chiefs of staff of the Imperial Army (General Yoshijiro Umezu) 
and Imperial Navy (Admiral Soemu Toyoda). In complete secrecy, 
the Big Six agreed on an approach to the Soviet Union in June 
1945. This was not to ask the Soviets to deliver a "We surrender" 
note; rather, it aimed to enlist the Soviets as mediators to 
negotiate an end to the war satisfactory to the Big Six--in other 
words, a peace on terms satisfactory to the dominant militarists. 
Their minimal goal was not confined to guaranteed retention of 
the Imperial Institution; they also insisted on preservation of 
the old militaristic order in Japan, the one in which they ruled.
The conduit for this initiative was Japan's ambassador in Moscow, 
Naotake Sato. He communicated with Foreign Minister Togo--and, 
thanks to code breaking, with American policymakers. Ambassador 
Sato emerges in the intercepts as a devastating cross-examiner 
ruthlessly unmasking for history the feebleness of the whole 
enterprise. Sato immediately told Togo that the Soviets would 
never bestir themselves on behalf of Japan. The foreign minister 
could only insist that Sato follow his instructions. Sato 
demanded to know whether the government and the military 
supported the overture and what its legal basis was--after all, 
the official Japanese position, adopted in an Imperial Conference 
in June 1945 with the emperor's sanction, was a fight to the 
finish. The ambassador also demanded that Japan state concrete 
terms to end the war, otherwise the effort could not be taken 
seriously. Togo responded evasively that the "directing powers" 
and the government had authorized the effort--he did not and 
could not claim that the military in general supported it or that 
the fight-to-the-end policy had been replaced. Indeed, Togo 
added: "Please bear particularly in mind, however, that we are 
not seeking the Russians' mediation for anything like an 
unconditional surrender."
This last comment triggered a fateful exchange. Critics have 
pointed out correctly that both Under Secretary of State Joseph 
Grew (the former U.S. ambassador to Japan and the leading expert 
on that nation within the government) and Secretary of War Henry 
Stimson advised Truman that a guarantee that the Imperial 
Institution would not be eliminated could prove essential to 
obtaining Japan's surrender. The critics further have argued that 
if only the United States had made such a guarantee, Japan would 
have surrendered. But when Foreign Minister Togo informed 
Ambassador Sato that Japan was not looking for anything like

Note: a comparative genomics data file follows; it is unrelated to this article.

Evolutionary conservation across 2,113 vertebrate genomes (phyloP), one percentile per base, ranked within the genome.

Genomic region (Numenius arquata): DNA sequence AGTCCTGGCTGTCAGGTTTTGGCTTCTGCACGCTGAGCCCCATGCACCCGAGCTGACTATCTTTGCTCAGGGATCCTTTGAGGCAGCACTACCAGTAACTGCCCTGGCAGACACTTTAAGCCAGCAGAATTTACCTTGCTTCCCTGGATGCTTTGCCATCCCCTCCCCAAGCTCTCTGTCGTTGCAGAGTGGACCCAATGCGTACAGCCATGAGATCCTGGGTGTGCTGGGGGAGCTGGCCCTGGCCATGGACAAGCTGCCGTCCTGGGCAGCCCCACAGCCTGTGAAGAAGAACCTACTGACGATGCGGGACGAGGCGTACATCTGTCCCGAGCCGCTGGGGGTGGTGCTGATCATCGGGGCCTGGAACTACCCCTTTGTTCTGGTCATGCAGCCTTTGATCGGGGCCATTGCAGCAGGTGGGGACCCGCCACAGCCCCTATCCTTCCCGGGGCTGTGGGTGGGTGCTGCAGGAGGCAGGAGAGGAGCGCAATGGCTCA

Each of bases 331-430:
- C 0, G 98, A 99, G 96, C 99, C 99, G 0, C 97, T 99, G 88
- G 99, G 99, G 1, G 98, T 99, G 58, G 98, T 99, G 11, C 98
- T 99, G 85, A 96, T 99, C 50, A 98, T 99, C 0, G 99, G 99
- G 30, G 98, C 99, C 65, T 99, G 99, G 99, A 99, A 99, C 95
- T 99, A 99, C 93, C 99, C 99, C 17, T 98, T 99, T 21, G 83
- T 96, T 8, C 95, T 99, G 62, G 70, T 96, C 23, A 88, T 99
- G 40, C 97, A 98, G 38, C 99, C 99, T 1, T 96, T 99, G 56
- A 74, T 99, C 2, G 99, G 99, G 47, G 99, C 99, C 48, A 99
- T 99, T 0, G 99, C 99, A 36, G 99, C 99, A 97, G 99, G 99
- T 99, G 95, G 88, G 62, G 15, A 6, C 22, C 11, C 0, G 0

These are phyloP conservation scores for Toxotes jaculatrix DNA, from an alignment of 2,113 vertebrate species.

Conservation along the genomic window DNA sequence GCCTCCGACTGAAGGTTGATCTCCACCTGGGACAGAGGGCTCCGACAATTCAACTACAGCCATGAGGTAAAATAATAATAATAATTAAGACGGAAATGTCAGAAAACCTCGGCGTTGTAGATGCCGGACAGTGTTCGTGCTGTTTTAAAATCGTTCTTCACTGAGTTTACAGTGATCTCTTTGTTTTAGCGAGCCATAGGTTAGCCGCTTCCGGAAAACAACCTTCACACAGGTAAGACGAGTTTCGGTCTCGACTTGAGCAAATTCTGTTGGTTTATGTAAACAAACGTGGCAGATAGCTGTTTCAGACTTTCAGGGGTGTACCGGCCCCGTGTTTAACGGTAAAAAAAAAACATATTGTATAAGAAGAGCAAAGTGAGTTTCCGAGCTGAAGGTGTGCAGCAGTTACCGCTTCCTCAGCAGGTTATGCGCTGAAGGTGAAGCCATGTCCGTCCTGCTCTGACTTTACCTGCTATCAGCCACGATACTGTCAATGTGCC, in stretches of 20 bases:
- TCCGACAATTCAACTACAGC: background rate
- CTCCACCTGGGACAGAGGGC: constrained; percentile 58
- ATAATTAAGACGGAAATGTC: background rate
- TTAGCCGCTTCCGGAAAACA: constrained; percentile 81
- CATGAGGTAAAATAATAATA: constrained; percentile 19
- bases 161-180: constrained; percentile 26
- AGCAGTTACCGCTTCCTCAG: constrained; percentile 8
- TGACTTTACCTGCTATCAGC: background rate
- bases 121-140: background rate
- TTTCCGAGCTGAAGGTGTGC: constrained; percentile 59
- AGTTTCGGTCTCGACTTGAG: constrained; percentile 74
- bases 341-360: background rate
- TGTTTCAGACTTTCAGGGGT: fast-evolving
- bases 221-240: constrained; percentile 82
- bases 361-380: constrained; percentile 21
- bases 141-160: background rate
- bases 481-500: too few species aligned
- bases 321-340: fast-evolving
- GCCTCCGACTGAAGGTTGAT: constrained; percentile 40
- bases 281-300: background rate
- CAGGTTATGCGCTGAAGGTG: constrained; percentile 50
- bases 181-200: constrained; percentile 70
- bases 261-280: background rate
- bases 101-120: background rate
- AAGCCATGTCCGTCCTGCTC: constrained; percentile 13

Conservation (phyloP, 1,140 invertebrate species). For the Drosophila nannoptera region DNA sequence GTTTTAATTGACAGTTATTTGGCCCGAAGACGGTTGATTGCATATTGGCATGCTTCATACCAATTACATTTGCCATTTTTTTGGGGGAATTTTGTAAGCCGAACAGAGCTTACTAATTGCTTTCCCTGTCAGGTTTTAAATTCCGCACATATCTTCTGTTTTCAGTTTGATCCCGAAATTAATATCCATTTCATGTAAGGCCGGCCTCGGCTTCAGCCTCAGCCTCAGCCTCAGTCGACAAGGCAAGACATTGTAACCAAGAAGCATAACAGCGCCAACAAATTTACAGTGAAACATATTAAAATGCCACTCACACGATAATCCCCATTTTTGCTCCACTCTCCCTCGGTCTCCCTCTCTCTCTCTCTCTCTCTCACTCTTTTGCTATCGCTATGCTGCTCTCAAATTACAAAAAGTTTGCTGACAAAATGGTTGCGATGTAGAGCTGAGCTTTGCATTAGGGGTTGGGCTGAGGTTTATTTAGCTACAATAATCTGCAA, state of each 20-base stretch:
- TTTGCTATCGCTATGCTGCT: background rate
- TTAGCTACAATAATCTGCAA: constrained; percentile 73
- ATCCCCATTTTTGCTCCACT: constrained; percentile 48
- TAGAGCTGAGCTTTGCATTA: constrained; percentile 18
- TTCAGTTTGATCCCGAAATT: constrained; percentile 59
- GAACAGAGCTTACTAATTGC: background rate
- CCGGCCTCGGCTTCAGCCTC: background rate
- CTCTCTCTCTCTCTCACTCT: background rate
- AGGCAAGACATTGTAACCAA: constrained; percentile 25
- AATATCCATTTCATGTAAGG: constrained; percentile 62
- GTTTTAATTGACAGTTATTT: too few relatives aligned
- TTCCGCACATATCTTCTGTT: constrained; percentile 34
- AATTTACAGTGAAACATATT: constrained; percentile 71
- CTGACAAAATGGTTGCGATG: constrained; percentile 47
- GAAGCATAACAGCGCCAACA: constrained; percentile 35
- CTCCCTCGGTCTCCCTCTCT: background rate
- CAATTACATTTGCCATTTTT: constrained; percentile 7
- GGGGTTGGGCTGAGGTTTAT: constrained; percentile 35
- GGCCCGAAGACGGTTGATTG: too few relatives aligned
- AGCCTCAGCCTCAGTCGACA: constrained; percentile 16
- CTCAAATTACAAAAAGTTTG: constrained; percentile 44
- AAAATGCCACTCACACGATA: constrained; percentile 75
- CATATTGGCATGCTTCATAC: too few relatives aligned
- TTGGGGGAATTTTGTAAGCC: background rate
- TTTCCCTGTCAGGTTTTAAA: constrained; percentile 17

unconditional surrender, Sato promptly wired back a cable that 
the editors of the "Magic" Diplomatic Summary made clear to 
American policymakers "advocate[s] unconditional surrender 
provided the Imperial House is preserved." Togo's reply, quoted 
in the "Magic" Diplomatic Summary of July 22, 1945, was adamant: 
American policymakers could read for themselves Togo's rejection 
of Sato's proposal--with not even a hint that a guarantee of the 
Imperial House would be a step in the right direction. Any 
rational person following this exchange would conclude that 
modifying the demand for unconditional surrender to include a 
promise to preserve the Imperial House would not secure Japan's 
Togo's initial messages--indicating that the emperor himself 
endorsed the effort to secure Soviet mediation and was prepared 
to send his own special envoy--elicited immediate attention from 
the editors of the "Magic" Diplomatic Summary, as well as Under 
Secretary of State Grew. Because of Grew's documented advice to 
Truman on the importance of the Imperial Institution, critics 
feature him in the role of the sage counsel. What the intercept 
evidence discloses is that Grew reviewed the Japanese effort and 
concurred with the U.S. Army's chief of intelligence, Major 
General Clayton Bissell, that the effort most likely represented 
a ploy to play on American war weariness. They deemed the 
possibility that it manifested a serious effort by the emperor to 
end the war "remote." Lest there be any doubt about Grew's 
mindset, as late as August 7, the day after Hiroshima, Grew 
drafted a memorandum with an oblique reference to radio 
intelligence again affirming his view that Tokyo still was not 
close to peace.
Starting with the publication of excerpts from the diaries of 
James Forrestal in 1951, the contents of a few of the diplomatic 
intercepts were revealed, and for decades the critics focused on 
these. But the release of the complete (unredacted) "Magic" Far 
East Summary, supplementing the Diplomatic Summary, in the 1990s 
revealed that the diplomatic messages amounted to a mere trickle 
by comparison with the torrent of military intercepts. The 
intercepts of Japanese Imperial Army and Navy messages disclosed 
without exception that Japan's armed forces were determined to 
fight a final Armageddon battle in the homeland against an Allied 
invasion. The Japanese called this strategy Ketsu Go (Operation 
Decisive). It was founded on the premise that American morale was